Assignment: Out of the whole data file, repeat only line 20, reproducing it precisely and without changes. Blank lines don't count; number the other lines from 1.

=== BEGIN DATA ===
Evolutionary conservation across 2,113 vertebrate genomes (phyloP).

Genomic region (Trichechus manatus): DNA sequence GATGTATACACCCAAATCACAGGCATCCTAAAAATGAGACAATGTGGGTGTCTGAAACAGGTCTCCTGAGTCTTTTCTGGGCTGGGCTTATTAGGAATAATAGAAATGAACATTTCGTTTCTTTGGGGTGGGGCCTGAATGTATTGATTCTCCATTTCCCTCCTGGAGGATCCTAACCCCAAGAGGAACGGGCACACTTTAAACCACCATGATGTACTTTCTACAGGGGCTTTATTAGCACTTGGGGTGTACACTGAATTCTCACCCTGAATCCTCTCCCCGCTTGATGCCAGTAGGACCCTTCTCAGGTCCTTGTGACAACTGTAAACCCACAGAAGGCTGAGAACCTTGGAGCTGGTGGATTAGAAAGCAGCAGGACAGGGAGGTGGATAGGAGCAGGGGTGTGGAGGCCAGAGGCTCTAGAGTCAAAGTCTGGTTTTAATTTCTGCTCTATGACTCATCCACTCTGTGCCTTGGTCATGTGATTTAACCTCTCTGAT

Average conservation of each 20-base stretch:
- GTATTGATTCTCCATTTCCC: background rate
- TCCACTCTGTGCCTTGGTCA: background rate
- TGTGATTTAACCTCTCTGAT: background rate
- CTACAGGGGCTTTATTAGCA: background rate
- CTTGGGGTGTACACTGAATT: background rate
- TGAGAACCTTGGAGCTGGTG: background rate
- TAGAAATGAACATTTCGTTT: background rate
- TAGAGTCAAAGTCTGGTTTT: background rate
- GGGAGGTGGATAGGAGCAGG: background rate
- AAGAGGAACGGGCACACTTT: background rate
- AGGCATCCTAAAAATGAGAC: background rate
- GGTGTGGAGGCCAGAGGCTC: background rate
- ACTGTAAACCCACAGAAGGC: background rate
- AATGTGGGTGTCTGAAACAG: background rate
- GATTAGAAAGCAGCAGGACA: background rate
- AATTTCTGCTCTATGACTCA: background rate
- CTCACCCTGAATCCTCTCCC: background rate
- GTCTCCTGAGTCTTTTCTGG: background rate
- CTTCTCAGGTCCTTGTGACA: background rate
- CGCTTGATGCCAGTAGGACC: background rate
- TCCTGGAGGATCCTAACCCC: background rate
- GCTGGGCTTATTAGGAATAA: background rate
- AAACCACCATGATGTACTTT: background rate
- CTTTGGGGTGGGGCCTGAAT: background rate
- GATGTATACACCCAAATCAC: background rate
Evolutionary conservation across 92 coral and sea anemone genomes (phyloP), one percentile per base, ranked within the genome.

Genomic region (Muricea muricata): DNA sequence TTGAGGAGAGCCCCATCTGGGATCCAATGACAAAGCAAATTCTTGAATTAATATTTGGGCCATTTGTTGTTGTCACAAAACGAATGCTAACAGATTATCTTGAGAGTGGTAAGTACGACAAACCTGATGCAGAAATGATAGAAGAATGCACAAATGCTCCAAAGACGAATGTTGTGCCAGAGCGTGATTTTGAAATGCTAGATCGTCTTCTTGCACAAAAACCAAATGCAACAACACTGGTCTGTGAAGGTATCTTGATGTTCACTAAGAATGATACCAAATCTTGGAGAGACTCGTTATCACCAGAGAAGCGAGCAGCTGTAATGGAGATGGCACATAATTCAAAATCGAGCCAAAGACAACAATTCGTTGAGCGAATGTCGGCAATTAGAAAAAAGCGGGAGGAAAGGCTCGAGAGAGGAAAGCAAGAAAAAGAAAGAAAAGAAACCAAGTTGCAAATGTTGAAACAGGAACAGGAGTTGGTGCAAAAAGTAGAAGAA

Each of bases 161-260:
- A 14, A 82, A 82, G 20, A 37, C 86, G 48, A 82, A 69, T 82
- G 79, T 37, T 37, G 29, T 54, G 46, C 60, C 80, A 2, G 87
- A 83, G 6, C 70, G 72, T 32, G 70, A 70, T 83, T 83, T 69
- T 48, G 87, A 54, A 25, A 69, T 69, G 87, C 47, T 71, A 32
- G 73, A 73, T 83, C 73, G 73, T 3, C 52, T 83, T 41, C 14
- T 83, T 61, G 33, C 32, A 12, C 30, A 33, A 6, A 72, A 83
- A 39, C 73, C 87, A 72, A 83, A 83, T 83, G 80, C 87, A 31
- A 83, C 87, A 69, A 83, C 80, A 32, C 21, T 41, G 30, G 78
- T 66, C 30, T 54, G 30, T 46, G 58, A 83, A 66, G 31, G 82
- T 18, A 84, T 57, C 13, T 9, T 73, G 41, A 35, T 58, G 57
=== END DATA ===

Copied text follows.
- CTCACCCTGAATCCTCTCCC: background rate